With so much to learn, labels and shortcuts can be helpful to figuring out what works and what doesn't. However, when misused, the same labels can handicap you. Today, with more tournament circuits than ever before, all boasting drool-inducing prize purses, this is not where you want to be. You'll need to remove these mental fetters in order to compete on even ground with the rest of the field.
Before we go on, I'd like to acknowledge that there are situations in which you might want to make up your own rules. When playing Mental Magic, I frequently make things up on the spot about graveyard information, hybrid or Phyrexian mana, and so on. With Magic always changing, so must the rules for a game that contains almost all of its cards.
Commander is another case. It's a format with relatively few tournaments, whose main benefit is that it provides an agreed-upon set of rules for you to enjoy games with anyone you meet. Since the goal is not really to win, but to enjoy a compelling game as you try, it's reasonable to handicap your deck's construction. By making a deck that consistently wins in the early turns with Ad Nauseam
, you'll find the game soon over, and a dearth of opponents in its wake.
As you can see, these are largely casual scenarios. Hereafter, I will assume the goal is to be tournament-competitive.
That said, here are some common pitfalls that fall under the domain of scrub-logic.
Netdecks & Pet Decks
Perhaps the most common scrub cry in the Magic community is that of the netdeck. Players who complain about netdecks are quick to assert that their list is unique because of a couple substitutions. Even if these changes aren't nearly as synergistic and efficient as the standard choices, these players treat them like a badge of honor.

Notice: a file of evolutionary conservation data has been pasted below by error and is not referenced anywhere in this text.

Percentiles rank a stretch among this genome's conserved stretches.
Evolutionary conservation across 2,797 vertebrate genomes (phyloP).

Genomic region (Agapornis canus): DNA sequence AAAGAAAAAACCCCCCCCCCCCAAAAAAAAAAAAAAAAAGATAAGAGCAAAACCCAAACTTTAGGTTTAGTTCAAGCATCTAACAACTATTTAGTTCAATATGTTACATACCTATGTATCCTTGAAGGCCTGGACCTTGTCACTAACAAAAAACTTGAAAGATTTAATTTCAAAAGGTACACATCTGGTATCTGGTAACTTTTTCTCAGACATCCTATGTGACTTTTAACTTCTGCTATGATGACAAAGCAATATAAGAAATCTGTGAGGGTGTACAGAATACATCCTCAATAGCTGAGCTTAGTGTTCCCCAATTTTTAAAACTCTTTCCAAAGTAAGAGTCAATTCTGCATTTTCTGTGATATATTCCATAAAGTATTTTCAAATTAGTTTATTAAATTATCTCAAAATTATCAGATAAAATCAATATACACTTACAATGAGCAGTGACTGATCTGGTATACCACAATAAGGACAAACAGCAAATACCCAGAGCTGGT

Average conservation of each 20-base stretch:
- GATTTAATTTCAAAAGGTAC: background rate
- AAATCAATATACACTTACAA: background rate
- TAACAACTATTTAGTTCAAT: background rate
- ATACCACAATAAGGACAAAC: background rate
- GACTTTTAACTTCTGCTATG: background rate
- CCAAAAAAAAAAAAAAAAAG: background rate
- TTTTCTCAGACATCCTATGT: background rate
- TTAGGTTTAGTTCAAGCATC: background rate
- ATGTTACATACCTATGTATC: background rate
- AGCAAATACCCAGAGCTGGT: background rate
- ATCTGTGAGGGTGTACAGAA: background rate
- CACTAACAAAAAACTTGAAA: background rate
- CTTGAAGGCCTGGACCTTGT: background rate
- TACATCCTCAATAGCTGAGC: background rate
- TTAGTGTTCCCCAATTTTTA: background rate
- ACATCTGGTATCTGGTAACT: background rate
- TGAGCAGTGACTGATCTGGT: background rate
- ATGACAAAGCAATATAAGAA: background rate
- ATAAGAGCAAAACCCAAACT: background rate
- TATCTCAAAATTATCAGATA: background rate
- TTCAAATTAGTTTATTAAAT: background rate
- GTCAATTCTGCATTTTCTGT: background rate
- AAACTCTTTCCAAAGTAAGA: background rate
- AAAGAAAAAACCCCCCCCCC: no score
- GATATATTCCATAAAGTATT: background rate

Well, here's news: you're not the people's hero. You're playing a card game.
I think that people who eschew netdecks understand that Magic is a game of many skills, but have unrealistic ideas about what that means for them. Sorry, but we aren't all Sam Black. We can't all build a deck from scratch; even if we all had the skill, we certainly don't all have the time. That doesn't mean we don't deserve to win, though. It's perfectly legal (and respectable) to take a finely-tuned deck to a tournament and challenge yourself to accomplish the results of which you know the list is capable.
Often, the decision to play a netdeck is an important moment in a player's growth. We can't excel at every facet of Magic immediately, so playing with a deck that is known to be competitive can allow you to focus your attentions on improving play skill. Finally, once you're more comfortable playing the deck, you're likely to have a better idea of what makes a deck work. You can use this knowledge to brew whatever deck you like. Just make sure you spend the time to test and tune it, instead of obstinately bringing it to every tournament.
Similarly, clinging to pet decks can compromise our ability to win. When we play with our pet decks, we aren't trying to win, we're trying to prove the deck is viable. Since playing and deckbuilding are totally different skills, it will be difficult to achieve both at once. This is why the best decks are built by teams of players and tested thoroughly before being taken to a high-level event.